A dog is looking for a good place to bury his bone. Can you work
out where he started and ended in each case? What possible routes
could he have taken?
Place eight queens on an chessboard (an 8 by 8 grid) so that none
can capture any of the others.
This 100 square jigsaw is written in code. It starts with 1 and ends with 100. Can you build it up?
Find all the numbers that can be made by adding the dots on two dice.
Place the numbers 1 to 8 in the circles so that no consecutive
numbers are joined by a line.
Investigate the different ways you could split up these rooms so
that you have double the number.
You cannot choose a selection of ice cream flavours that includes totally what someone has already chosen. Have a go and find all the different ways in which seven children can have ice cream.
This magic square has operations written in it, to make it into a
maze. Start wherever you like, go through every cell and go out a
total of 15!
How could you put eight beanbags in the hoops so that there are
four in the blue hoop, five in the red and six in the yellow? Can
you find all the ways of doing this?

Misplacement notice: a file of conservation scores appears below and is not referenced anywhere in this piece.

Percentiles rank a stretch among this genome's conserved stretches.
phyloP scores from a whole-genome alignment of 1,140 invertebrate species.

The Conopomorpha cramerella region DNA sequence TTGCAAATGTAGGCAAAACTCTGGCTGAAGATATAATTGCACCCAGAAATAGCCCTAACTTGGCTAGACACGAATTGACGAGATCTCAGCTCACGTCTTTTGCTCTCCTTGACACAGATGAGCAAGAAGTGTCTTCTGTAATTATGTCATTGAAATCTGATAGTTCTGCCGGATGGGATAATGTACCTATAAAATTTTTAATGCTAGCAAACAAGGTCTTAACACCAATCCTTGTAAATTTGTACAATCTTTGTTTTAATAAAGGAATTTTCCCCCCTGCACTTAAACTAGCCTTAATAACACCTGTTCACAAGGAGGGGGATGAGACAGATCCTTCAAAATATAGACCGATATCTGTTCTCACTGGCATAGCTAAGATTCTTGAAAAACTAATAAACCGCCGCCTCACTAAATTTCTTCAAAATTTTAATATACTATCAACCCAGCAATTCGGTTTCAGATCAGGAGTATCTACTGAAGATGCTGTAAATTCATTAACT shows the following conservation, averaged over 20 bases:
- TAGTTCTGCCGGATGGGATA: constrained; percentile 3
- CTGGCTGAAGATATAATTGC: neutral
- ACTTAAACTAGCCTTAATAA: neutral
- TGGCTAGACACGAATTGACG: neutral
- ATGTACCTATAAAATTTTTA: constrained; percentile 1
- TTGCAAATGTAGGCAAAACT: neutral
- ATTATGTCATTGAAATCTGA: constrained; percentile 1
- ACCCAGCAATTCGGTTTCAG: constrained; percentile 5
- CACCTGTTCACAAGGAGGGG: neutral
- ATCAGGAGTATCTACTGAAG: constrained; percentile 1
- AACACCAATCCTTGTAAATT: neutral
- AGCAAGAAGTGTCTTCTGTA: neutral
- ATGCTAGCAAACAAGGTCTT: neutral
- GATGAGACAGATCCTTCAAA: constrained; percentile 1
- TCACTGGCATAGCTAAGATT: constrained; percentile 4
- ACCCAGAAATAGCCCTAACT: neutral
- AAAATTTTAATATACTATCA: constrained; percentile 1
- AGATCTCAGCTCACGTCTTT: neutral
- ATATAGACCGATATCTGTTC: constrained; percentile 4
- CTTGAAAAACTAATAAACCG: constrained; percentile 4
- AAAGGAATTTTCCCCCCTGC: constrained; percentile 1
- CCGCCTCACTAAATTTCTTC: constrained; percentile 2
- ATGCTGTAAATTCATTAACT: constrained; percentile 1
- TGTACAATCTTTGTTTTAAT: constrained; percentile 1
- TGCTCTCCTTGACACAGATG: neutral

This problem focuses on Dienes' Logiblocs. What is the same and
what is different about these pairs of shapes? Can you describe the
shapes in the picture?
Using the cards 2, 4, 6, 8, +, - and =, what number statements can
There are 78 prisoners in a square cell block of twelve cells. The
clever prison warder arranged them so there were 25 along each wall
of the prison block. How did he do it?
Suppose we allow ourselves to use three numbers less than 10 and
multiply them together. How many different products can you find?
How do you know you've got them all?
Take 5 cubes of one colour and 2 of another colour. How many
different ways can you join them if the 5 must touch the table and
the 2 must not touch the table?
This problem is based on the story of the Pied Piper of Hamelin. Investigate the different numbers of people and rats there could have been if you know how many legs there are altogether!
Building up a simple Celtic knot. Try the interactivity or download
the cards or have a go on squared paper.
What is the greatest number of counters you can place on the grid below without four of them lying at the corners of a square?
Ben has five coins in his pocket. How much money might he have?